Alfa pix - 1
It's not an Alfa, but you gotta love the Stovebolt!
This is the famous HWM "Stovebolt" racer now owned by Simon Taylor. On the left is a photo from a 1995 R&T feature on
the car. On the right is a 2003 shot from Laguna Seca, just minutes before Simon took the car out for his Friday practice session.
So, you're asking about now, why is this terrific car on the Alfa page? Certainly not because HWM originally used Alfa engines
(They were Alta motors, not Alfa). Not even because the car was built by HWM's legendary mechanic Alf Francis. No, it's here because
the Stovebolt has a legitimate Italian connection and because the Stovebolt is an example of what happens when a bunch of really good
hot-rodders and tuners go to work on an already fine racer. Switching the 4-cylinder Alta engine for a 265 cube Chevy was just a start.
About the Italian connection, Simon shares that "in 1950 Stirling Moss had his first Formula 1 race in it, even though it was merely a
2-litre Formula 2 car, and he finished a sensational third to the works Alfa Romeos of Farina and Fangio ... that was in the Bari Grand Prix.
Then a few weeks later Moss had the first bad accident of his career in my car: he was leading, holding off the pursuing Ferraris, when a
back-marker moved across on him and put him head-on into a tree. Among other painful injuries, he knocked out his front teeth on the
cockpit edge. In 2000, when I told Stirling I'd bought the car, he said, 'Have a look in the undertray, boy - you'll probably find my teeth.'"
Left photo: Simon Taylor, on the left, chats with John "Bat" Masterson and a friend. Masterson, center, is a former Stovebolt owner. Right photo: Simon
applies the Stovebolt's Chevy power at the 2003 Monterey Historics.
Banks Family challenges legendary Belgian race track,
finishes 8th in the Spa Six Hours
Top Photo: Max Banks (left) and his brother Andrew in the pit garages at Spa. Above: The brothers qualified
their GTA Replica 26th, but stormed through the pack of 91 cars to win the Eau Rouge Trophy and finish 8th
overall. Take a look at the entry list on their website and you'll see what a huge victory this was. We're
pleased to report the SNO stickers seen on the corners of the GTA's windshield gave them the winning edge.
They'll probably claim it was careful preparation and driver skill, but we know the truth. Check out the following
Alfaholics link for more race photos and a complete story: Alfaholics Spa Six Hours Full Report.
World's fastest 4-cylinder Alfa is SNO-equipped
The crew of Bonnie, the world's fastest 4-cylinder Alfa, gathers on the lawn at Concorso Italiano, August 19, 2005. Note the Scuderia
Non Originale sticker, placed by engine-builder and driver, Jim Steck (third from right). In 2006 this car ran 221 mph on the Bonneville
Salt Flats. With Steck at the wheel, it set a new world record for B/GMS, with an average speed of 217 for the timed mile. In 2008,
Bonnie blazed to 222.620 before engine problems shut down their attempt at a record run. There's more about Bonnie at:
www.autocomponenti.com and a nice story at VeloceToday.
Bonnie's turbocharged engine produces nearly 600 horsepower. To lend a little perspective, a stock 1600cc motor tested at about 96 hp at the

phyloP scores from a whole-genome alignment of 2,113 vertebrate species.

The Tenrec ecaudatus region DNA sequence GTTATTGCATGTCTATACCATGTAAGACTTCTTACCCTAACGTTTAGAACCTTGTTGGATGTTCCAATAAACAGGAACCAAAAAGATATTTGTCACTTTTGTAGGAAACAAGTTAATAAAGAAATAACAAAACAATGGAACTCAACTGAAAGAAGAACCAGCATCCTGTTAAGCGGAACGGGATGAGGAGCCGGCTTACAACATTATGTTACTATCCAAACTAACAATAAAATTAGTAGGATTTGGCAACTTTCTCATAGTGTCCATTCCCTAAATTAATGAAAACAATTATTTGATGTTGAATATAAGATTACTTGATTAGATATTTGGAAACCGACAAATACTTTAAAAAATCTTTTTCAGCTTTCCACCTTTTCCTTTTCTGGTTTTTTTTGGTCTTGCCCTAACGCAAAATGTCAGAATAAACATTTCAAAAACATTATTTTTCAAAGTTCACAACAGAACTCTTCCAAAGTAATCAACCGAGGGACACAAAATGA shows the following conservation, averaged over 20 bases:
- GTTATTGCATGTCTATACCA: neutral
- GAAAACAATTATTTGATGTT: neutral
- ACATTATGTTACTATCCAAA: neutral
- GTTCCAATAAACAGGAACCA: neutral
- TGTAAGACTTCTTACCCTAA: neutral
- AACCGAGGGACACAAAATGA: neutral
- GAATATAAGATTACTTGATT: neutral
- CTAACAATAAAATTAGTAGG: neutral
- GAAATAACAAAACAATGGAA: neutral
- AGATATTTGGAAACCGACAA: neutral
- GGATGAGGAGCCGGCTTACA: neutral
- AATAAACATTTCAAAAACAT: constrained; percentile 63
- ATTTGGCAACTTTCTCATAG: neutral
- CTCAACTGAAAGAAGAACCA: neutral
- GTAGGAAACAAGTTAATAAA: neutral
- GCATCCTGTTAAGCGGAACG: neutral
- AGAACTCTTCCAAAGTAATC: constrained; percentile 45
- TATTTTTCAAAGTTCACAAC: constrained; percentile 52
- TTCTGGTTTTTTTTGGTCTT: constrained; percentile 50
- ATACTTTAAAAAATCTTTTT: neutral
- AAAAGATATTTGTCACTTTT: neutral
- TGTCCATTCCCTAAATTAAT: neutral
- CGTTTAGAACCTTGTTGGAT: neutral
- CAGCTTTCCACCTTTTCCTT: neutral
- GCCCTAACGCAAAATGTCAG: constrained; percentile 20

Magnaflow Dyno Day in 2005. My 1750 engine, back when it was young and strong, dyno'd at 130 hp (flywheel hp for all 3 cars). A full-race
GTA, "back in the day," was good for about 165 hp, approximately the same as my 2-liter motor makes now.
Max Banks' road-going GTA replica with 198 hp twin-spark engine. Bet you wish you had after-hours access to the Alfaholics parts supply.
Peter Nitoglia's Vintage 2.5 Challenge GTV.
On the greens at Concorso Italiano are the '67 GTVs of Richard Lane (left) and Gary Williams. Both have 2L motors and are almost twins.
Except that Gary's has fewer relays, a different interior, different wheels, bigger carbs, and more SNO stickers.
Brian Berger's 1978 Alfetta GTV with incredible Autocomponenti turbo engine. Wow!
Jim Steck calls 4SFED his "street" Alfa. Oh my! Jim we need more pictures and details.
Steve Smith's 1959 Sprint as of August 7, 2005, after its second shakedown run around the neighborhood. The car was stored for more than two
decades, but after a cleaning and inspection the engine fired right up. The carbs got new gaskets, but no retuning, yet it starts and idles with a
twist of the key. It has a 1750 engine, genuine Shankle 8L cams, and other upgrades befitting the car of a former Alfa Romeo dealership mechanic
and parts manager. Ed Note: Now that we have two Steve Smith's in in SNO, this one will be NorCal Steve unless he hates the name enough to
quit helping me with various Alfa projects.
Above are shots of Steve's car on its shakedown run around the City of Santa Clara after its long rest. Below: Steve with the Sprint at Concorso Italiano
and his wife, Anna Mae, with their Spider at Concorso. The Sprint is in the background.
This fine Junior Zagato belongs to Tom Sahines.
Tom Sahines with his GTV at the 2005 Concorso Italiano.
The GTV and Giulia Super of SNO Founding Member Richard Lane show two distinctly different cars that still maintain the Alfa family look.
Below is a more recent shot of the Berlina that Richard restored himself when not doing whatever engineer-managers do in Silicon Valley.
To the right of the Berlina is Richard's Sprint Speciale, being restored in Oregon by Bill Gillham.